The research is out: Dedicated Donors want to MAKE A DIFFERENCE!

Even without the facts and figures, we all know that one of the main reasons people donate is because they want to make a difference in the world.  They want to support causes and programs that they’re passionate about and that will improve life for others.

why donors leave 2Looking at this recent infographic from Bloomerang, it’s quite clear to me that most donors stop supporting an organization because they don’t feel that they’re truly making a difference.  Almost all of the reasons listed point directly to this fact.

5% – Thought the charity didn’t need them.  This one’s obvious:  the donor, for whatever reason, feels that their donation isn’t really needed or won’t really help.  Continual stewardship is important to communicate HOW that donation – whatever the amount – has helped your cause.

8% – Received no information on how their donation was used.  Donors aren’t mind readers.  The only way they will know how their donation has affected the lives of others is if WE tell them – regularly!  Not communicating this information is detrimental to building loyal, dedicated donors.

9% – No memory of supporting.  WOW!  This should be eye-opening to us all!  As private donations become more and more important to nonprofit organizations everywhere, it can’t be stated enough that if you aren’t making yourself stand out among the competition, your donors will quickly move on to those that do.

13% – Never got thanked for donating.  This flies in the face of cardinal fundraising rule #1:  ALWAYS, ALWAYS, ALWAYS thank your donors.  If there’s one thing that I’ve learned from my many years in donor relations, it’s that you can never thank a donor enough.  So, if 13% of donors say they never got thanked it means 1 of 2 things:  1) The organization never sent any form of thanks, or 2) the donor was thanked but it was not sincere, personal, or authentic and so was quickly forgotten.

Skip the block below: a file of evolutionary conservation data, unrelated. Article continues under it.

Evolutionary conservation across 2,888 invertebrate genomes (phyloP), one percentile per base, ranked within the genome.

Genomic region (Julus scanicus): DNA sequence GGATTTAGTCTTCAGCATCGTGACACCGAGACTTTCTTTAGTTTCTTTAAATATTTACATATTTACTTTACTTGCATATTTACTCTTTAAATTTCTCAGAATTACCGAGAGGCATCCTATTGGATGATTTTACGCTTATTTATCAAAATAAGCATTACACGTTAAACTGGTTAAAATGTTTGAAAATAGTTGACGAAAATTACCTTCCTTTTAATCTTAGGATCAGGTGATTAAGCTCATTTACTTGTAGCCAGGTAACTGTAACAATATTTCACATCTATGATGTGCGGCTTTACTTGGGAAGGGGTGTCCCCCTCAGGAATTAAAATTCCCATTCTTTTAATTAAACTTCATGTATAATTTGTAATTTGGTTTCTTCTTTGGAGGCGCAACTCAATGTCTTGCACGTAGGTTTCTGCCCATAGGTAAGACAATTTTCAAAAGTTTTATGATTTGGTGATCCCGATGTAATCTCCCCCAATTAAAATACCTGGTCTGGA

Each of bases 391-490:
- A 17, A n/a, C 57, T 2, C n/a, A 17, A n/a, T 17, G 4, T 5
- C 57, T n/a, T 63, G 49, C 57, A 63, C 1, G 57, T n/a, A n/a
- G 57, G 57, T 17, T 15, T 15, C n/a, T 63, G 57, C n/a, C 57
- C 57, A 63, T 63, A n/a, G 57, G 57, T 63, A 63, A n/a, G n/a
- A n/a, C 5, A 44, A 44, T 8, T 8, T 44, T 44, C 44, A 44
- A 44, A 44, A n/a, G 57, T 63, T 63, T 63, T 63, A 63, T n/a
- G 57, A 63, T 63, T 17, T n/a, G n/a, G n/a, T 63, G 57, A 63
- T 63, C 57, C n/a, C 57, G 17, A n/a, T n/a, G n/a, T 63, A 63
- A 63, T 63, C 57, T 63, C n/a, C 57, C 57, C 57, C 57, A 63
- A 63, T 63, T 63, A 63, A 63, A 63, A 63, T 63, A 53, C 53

16% – Death.  OK – this one makes sense.

18% – Poor service or communication.  This feeds directly into everything else: no thank you, no follow up on how donations were used, or no reflection on the difference the donation has made.  Unfortunately this also usually means no second gifts.

36% – Others more deserving.  Clearly if it’s felt that other organizations or causes are more deserving, then communication is severely lacking.  Development professionals must make it a priority to make a strong case for continued loyalty to their cause.

54% – Could no longer afford.  I’ve been told many times by donors that due to changes in their personal lives, they’ve had to narrow down which programs and causes to support.  You don’t want your organization to be on the short list when this happens.  And, one of the best ways to do that is to make sure that your donors know that they truly make a difference.

Dedicated donors rarely just walk into our lives.  They are created through authentic engagement that makes them feel appreciated and valued.  They want to know that their support makes a difference in the world – it’s up to us to ensure that they do!

Let me know what steps you’ve taken to ensure that your donors know they’re making a difference, by leaving a comment below.

Photo credit:  Infographic


About dknotek2015

I am a Development Director for the College of Science at the University of Nevada, Reno. Having worked in the Development and Alumni Relations Department for the past eight years, I have a unique background in development, philanthropy, and relationship building. I am a University of Nevada, Reno alum as well as a current MBA candidate. You could say I am silver and blue through and through! I am passionate about helping others. I understand how important education is to our local community, the nation, and the world. I remember struggling as a student to finish my own education, and how grateful I was when I received support through the generosity of others. As a professional, I excel at securing private donations which support the students, faculty, programs, and research of the College of Science. I am uniquely qualified to bring potential donors together with areas about which they are passionate and feel compelled to support.
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